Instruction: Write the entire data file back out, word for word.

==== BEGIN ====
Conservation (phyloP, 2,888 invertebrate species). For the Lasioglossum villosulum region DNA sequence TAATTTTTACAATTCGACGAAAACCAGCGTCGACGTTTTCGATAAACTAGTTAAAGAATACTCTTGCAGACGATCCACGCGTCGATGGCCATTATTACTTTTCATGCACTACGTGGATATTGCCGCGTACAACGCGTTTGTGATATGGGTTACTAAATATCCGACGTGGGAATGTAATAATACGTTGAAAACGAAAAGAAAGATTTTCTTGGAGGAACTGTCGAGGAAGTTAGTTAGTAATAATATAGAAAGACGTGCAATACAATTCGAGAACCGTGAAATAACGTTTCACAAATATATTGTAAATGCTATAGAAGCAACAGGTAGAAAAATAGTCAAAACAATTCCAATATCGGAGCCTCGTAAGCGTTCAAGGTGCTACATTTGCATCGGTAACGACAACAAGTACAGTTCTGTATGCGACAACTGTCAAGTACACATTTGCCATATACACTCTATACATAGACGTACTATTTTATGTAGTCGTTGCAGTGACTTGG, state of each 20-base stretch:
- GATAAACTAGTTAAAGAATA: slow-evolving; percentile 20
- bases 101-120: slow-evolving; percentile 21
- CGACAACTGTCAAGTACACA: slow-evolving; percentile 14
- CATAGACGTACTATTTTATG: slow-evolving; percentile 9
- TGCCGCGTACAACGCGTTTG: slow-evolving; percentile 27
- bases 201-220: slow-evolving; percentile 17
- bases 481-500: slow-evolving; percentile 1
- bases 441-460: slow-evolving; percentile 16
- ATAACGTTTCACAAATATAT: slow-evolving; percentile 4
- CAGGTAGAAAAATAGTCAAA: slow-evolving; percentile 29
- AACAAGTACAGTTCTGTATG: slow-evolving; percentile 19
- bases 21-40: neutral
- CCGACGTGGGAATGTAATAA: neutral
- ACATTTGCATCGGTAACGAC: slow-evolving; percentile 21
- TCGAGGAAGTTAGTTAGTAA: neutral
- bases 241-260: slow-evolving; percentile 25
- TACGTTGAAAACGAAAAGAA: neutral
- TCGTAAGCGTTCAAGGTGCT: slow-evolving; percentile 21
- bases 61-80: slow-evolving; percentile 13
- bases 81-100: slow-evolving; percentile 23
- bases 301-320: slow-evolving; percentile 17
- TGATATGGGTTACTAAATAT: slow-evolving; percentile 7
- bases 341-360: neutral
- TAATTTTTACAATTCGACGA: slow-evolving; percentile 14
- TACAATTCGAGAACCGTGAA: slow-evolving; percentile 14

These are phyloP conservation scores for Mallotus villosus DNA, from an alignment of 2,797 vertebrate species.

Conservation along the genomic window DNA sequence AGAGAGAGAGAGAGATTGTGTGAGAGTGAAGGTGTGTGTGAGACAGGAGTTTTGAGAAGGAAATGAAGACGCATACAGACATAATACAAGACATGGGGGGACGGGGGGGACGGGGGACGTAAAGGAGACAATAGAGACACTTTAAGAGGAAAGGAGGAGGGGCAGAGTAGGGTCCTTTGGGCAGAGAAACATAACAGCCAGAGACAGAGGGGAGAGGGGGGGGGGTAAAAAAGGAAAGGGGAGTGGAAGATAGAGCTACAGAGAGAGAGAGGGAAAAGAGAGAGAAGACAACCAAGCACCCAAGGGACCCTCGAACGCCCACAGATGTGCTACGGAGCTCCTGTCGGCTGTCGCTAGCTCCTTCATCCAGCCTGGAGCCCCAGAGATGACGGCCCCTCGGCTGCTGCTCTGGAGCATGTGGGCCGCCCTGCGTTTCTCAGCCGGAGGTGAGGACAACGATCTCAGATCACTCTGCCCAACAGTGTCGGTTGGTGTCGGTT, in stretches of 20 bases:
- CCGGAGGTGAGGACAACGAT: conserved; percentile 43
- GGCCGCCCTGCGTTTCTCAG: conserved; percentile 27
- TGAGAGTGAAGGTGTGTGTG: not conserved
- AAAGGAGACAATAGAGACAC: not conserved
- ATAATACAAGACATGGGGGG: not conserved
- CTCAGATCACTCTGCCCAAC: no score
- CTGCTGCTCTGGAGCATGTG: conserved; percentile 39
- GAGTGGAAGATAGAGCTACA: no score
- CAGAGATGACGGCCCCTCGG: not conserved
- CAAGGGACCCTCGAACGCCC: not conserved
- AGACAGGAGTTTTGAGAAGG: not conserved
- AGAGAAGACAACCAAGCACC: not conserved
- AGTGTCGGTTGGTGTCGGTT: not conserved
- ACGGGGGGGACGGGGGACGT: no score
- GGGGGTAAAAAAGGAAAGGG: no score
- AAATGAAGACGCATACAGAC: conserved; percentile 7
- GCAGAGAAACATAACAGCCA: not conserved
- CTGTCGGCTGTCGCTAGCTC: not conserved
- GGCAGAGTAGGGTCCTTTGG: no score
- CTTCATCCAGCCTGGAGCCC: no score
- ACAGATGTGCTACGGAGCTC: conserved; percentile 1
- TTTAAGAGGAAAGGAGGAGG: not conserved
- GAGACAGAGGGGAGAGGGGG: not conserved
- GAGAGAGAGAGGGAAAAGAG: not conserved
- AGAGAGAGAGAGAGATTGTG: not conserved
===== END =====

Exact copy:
Conservation (phyloP, 2,888 invertebrate species). For the Lasioglossum villosulum region DNA sequence TAATTTTTACAATTCGACGAAAACCAGCGTCGACGTTTTCGATAAACTAGTTAAAGAATACTCTTGCAGACGATCCACGCGTCGATGGCCATTATTACTTTTCATGCACTACGTGGATATTGCCGCGTACAACGCGTTTGTGATATGGGTTACTAAATATCCGACGTGGGAATGTAATAATACGTTGAAAACGAAAAGAAAGATTTTCTTGGAGGAACTGTCGAGGAAGTTAGTTAGTAATAATATAGAAAGACGTGCAATACAATTCGAGAACCGTGAAATAACGTTTCACAAATATATTGTAAATGCTATAGAAGCAACAGGTAGAAAAATAGTCAAAACAATTCCAATATCGGAGCCTCGTAAGCGTTCAAGGTGCTACATTTGCATCGGTAACGACAACAAGTACAGTTCTGTATGCGACAACTGTCAAGTACACATTTGCCATATACACTCTATACATAGACGTACTATTTTATGTAGTCGTTGCAGTGACTTGG, state of each 20-base stretch:
- GATAAACTAGTTAAAGAATA: slow-evolving; percentile 20
- bases 101-120: slow-evolving; percentile 21
- CGACAACTGTCAAGTACACA: slow-evolving; percentile 14
- CATAGACGTACTATTTTATG: slow-evolving; percentile 9
- TGCCGCGTACAACGCGTTTG: slow-evolving; percentile 27
- bases 201-220: slow-evolving; percentile 17
- bases 481-500: slow-evolving; percentile 1
- bases 441-460: slow-evolving; percentile 16
- ATAACGTTTCACAAATATAT: slow-evolving; percentile 4
- CAGGTAGAAAAATAGTCAAA: slow-evolving; percentile 29
- AACAAGTACAGTTCTGTATG: slow-evolving; percentile 19
- bases 21-40: neutral
- CCGACGTGGGAATGTAATAA: neutral
- ACATTTGCATCGGTAACGAC: slow-evolving; percentile 21
- TCGAGGAAGTTAGTTAGTAA: neutral
- bases 241-260: slow-evolving; percentile 25
- TACGTTGAAAACGAAAAGAA: neutral
- TCGTAAGCGTTCAAGGTGCT: slow-evolving; percentile 21
- bases 61-80: slow-evolving; percentile 13
- bases 81-100: slow-evolving; percentile 23
- bases 301-320: slow-evolving; percentile 17
- TGATATGGGTTACTAAATAT: slow-evolving; percentile 7
- bases 341-360: neutral
- TAATTTTTACAATTCGACGA: slow-evolving; percentile 14
- TACAATTCGAGAACCGTGAA: slow-evolving; percentile 14

These are phyloP conservation scores for Mallotus villosus DNA, from an alignment of 2,797 vertebrate species.

Conservation along the genomic window DNA sequence AGAGAGAGAGAGAGATTGTGTGAGAGTGAAGGTGTGTGTGAGACAGGAGTTTTGAGAAGGAAATGAAGACGCATACAGACATAATACAAGACATGGGGGGACGGGGGGGACGGGGGACGTAAAGGAGACAATAGAGACACTTTAAGAGGAAAGGAGGAGGGGCAGAGTAGGGTCCTTTGGGCAGAGAAACATAACAGCCAGAGACAGAGGGGAGAGGGGGGGGGGTAAAAAAGGAAAGGGGAGTGGAAGATAGAGCTACAGAGAGAGAGAGGGAAAAGAGAGAGAAGACAACCAAGCACCCAAGGGACCCTCGAACGCCCACAGATGTGCTACGGAGCTCCTGTCGGCTGTCGCTAGCTCCTTCATCCAGCCTGGAGCCCCAGAGATGACGGCCCCTCGGCTGCTGCTCTGGAGCATGTGGGCCGCCCTGCGTTTCTCAGCCGGAGGTGAGGACAACGATCTCAGATCACTCTGCCCAACAGTGTCGGTTGGTGTCGGTT, in stretches of 20 bases:
- CCGGAGGTGAGGACAACGAT: conserved; percentile 43
- GGCCGCCCTGCGTTTCTCAG: conserved; percentile 27
- TGAGAGTGAAGGTGTGTGTG: not conserved
- AAAGGAGACAATAGAGACAC: not conserved
- ATAATACAAGACATGGGGGG: not conserved
- CTCAGATCACTCTGCCCAAC: no score
- CTGCTGCTCTGGAGCATGTG: conserved; percentile 39
- GAGTGGAAGATAGAGCTACA: no score
- CAGAGATGACGGCCCCTCGG: not conserved
- CAAGGGACCCTCGAACGCCC: not conserved
- AGACAGGAGTTTTGAGAAGG: not conserved
- AGAGAAGACAACCAAGCACC: not conserved
- AGTGTCGGTTGGTGTCGGTT: not conserved
- ACGGGGGGGACGGGGGACGT: no score
- GGGGGTAAAAAAGGAAAGGG: no score
- AAATGAAGACGCATACAGAC: conserved; percentile 7
- GCAGAGAAACATAACAGCCA: not conserved
- CTGTCGGCTGTCGCTAGCTC: not conserved
- GGCAGAGTAGGGTCCTTTGG: no score
- CTTCATCCAGCCTGGAGCCC: no score
- ACAGATGTGCTACGGAGCTC: conserved; percentile 1
- TTTAAGAGGAAAGGAGGAGG: not conserved
- GAGACAGAGGGGAGAGGGGG: not conserved
- GAGAGAGAGAGGGAAAAGAG: not conserved
- AGAGAGAGAGAGAGATTGTG: not conserved